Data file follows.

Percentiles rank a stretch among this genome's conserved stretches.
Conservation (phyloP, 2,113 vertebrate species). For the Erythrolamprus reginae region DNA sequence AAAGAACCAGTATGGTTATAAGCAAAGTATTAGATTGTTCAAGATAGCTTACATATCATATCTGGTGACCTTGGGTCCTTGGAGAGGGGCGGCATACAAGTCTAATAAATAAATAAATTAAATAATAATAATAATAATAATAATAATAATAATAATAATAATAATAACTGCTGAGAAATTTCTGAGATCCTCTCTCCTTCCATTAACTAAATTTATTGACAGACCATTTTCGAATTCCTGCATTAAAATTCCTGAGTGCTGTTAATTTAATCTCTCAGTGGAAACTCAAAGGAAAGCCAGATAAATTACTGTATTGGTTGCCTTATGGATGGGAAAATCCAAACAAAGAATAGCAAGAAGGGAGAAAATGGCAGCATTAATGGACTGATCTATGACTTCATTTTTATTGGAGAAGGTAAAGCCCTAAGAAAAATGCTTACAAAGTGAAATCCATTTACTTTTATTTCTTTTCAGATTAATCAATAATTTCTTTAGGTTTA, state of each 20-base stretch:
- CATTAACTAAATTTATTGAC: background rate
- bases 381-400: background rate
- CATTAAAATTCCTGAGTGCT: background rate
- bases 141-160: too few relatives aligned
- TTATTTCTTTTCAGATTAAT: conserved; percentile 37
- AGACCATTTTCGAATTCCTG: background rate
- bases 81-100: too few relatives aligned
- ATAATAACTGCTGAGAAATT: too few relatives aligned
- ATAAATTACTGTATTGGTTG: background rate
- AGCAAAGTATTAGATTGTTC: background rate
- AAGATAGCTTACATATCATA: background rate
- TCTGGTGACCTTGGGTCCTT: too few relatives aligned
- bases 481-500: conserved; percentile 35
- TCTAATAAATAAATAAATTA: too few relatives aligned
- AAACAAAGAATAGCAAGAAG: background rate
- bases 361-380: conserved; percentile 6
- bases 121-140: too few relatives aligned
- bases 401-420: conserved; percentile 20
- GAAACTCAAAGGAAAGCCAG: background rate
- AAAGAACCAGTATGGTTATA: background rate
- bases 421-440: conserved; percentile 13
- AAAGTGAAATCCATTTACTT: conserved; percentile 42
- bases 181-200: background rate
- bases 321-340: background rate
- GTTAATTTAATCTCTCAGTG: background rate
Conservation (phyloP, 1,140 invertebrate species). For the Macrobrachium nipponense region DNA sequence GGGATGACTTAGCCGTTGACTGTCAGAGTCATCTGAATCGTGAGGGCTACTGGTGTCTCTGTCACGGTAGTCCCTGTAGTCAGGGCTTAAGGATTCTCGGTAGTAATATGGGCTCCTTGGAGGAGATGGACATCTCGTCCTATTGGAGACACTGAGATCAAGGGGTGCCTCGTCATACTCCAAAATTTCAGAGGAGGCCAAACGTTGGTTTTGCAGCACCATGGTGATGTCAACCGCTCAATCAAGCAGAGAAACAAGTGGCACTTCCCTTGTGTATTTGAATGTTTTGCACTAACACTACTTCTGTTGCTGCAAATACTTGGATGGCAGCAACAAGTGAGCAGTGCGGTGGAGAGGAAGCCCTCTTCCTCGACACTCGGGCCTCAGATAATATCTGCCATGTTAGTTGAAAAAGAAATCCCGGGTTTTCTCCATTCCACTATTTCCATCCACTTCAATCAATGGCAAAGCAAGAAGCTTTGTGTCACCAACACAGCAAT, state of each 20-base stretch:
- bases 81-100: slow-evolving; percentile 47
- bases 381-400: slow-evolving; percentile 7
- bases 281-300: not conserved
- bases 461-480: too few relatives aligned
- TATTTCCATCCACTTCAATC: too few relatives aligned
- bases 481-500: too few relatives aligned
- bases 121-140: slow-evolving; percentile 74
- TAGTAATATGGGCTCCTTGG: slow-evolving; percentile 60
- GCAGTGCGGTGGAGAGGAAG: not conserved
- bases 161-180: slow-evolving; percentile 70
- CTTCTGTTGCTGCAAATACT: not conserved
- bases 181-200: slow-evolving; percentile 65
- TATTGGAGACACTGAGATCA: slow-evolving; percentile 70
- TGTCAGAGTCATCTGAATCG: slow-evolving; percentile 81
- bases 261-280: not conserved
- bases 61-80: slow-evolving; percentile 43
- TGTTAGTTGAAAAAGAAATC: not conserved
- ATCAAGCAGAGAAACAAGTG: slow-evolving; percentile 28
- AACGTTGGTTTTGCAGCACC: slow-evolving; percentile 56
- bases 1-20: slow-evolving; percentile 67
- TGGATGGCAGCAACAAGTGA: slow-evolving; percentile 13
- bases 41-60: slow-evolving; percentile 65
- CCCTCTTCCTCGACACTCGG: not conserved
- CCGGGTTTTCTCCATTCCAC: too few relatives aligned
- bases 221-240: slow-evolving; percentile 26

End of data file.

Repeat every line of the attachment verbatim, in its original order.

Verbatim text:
Percentiles rank a stretch among this genome's conserved stretches.
Conservation (phyloP, 2,113 vertebrate species). For the Erythrolamprus reginae region DNA sequence AAAGAACCAGTATGGTTATAAGCAAAGTATTAGATTGTTCAAGATAGCTTACATATCATATCTGGTGACCTTGGGTCCTTGGAGAGGGGCGGCATACAAGTCTAATAAATAAATAAATTAAATAATAATAATAATAATAATAATAATAATAATAATAATAATAATAACTGCTGAGAAATTTCTGAGATCCTCTCTCCTTCCATTAACTAAATTTATTGACAGACCATTTTCGAATTCCTGCATTAAAATTCCTGAGTGCTGTTAATTTAATCTCTCAGTGGAAACTCAAAGGAAAGCCAGATAAATTACTGTATTGGTTGCCTTATGGATGGGAAAATCCAAACAAAGAATAGCAAGAAGGGAGAAAATGGCAGCATTAATGGACTGATCTATGACTTCATTTTTATTGGAGAAGGTAAAGCCCTAAGAAAAATGCTTACAAAGTGAAATCCATTTACTTTTATTTCTTTTCAGATTAATCAATAATTTCTTTAGGTTTA, state of each 20-base stretch:
- CATTAACTAAATTTATTGAC: background rate
- bases 381-400: background rate
- CATTAAAATTCCTGAGTGCT: background rate
- bases 141-160: too few relatives aligned
- TTATTTCTTTTCAGATTAAT: conserved; percentile 37
- AGACCATTTTCGAATTCCTG: background rate
- bases 81-100: too few relatives aligned
- ATAATAACTGCTGAGAAATT: too few relatives aligned
- ATAAATTACTGTATTGGTTG: background rate
- AGCAAAGTATTAGATTGTTC: background rate
- AAGATAGCTTACATATCATA: background rate
- TCTGGTGACCTTGGGTCCTT: too few relatives aligned
- bases 481-500: conserved; percentile 35
- TCTAATAAATAAATAAATTA: too few relatives aligned
- AAACAAAGAATAGCAAGAAG: background rate
- bases 361-380: conserved; percentile 6
- bases 121-140: too few relatives aligned
- bases 401-420: conserved; percentile 20
- GAAACTCAAAGGAAAGCCAG: background rate
- AAAGAACCAGTATGGTTATA: background rate
- bases 421-440: conserved; percentile 13
- AAAGTGAAATCCATTTACTT: conserved; percentile 42
- bases 181-200: background rate
- bases 321-340: background rate
- GTTAATTTAATCTCTCAGTG: background rate
Conservation (phyloP, 1,140 invertebrate species). For the Macrobrachium nipponense region DNA sequence GGGATGACTTAGCCGTTGACTGTCAGAGTCATCTGAATCGTGAGGGCTACTGGTGTCTCTGTCACGGTAGTCCCTGTAGTCAGGGCTTAAGGATTCTCGGTAGTAATATGGGCTCCTTGGAGGAGATGGACATCTCGTCCTATTGGAGACACTGAGATCAAGGGGTGCCTCGTCATACTCCAAAATTTCAGAGGAGGCCAAACGTTGGTTTTGCAGCACCATGGTGATGTCAACCGCTCAATCAAGCAGAGAAACAAGTGGCACTTCCCTTGTGTATTTGAATGTTTTGCACTAACACTACTTCTGTTGCTGCAAATACTTGGATGGCAGCAACAAGTGAGCAGTGCGGTGGAGAGGAAGCCCTCTTCCTCGACACTCGGGCCTCAGATAATATCTGCCATGTTAGTTGAAAAAGAAATCCCGGGTTTTCTCCATTCCACTATTTCCATCCACTTCAATCAATGGCAAAGCAAGAAGCTTTGTGTCACCAACACAGCAAT, state of each 20-base stretch:
- bases 81-100: slow-evolving; percentile 47
- bases 381-400: slow-evolving; percentile 7
- bases 281-300: not conserved
- bases 461-480: too few relatives aligned
- TATTTCCATCCACTTCAATC: too few relatives aligned
- bases 481-500: too few relatives aligned
- bases 121-140: slow-evolving; percentile 74
- TAGTAATATGGGCTCCTTGG: slow-evolving; percentile 60
- GCAGTGCGGTGGAGAGGAAG: not conserved
- bases 161-180: slow-evolving; percentile 70
- CTTCTGTTGCTGCAAATACT: not conserved
- bases 181-200: slow-evolving; percentile 65
- TATTGGAGACACTGAGATCA: slow-evolving; percentile 70
- TGTCAGAGTCATCTGAATCG: slow-evolving; percentile 81
- bases 261-280: not conserved
- bases 61-80: slow-evolving; percentile 43
- TGTTAGTTGAAAAAGAAATC: not conserved
- ATCAAGCAGAGAAACAAGTG: slow-evolving; percentile 28
- AACGTTGGTTTTGCAGCACC: slow-evolving; percentile 56
- bases 1-20: slow-evolving; percentile 67
- TGGATGGCAGCAACAAGTGA: slow-evolving; percentile 13
- bases 41-60: slow-evolving; percentile 65
- CCCTCTTCCTCGACACTCGG: not conserved
- CCGGGTTTTCTCCATTCCAC: too few relatives aligned
- bases 221-240: slow-evolving; percentile 26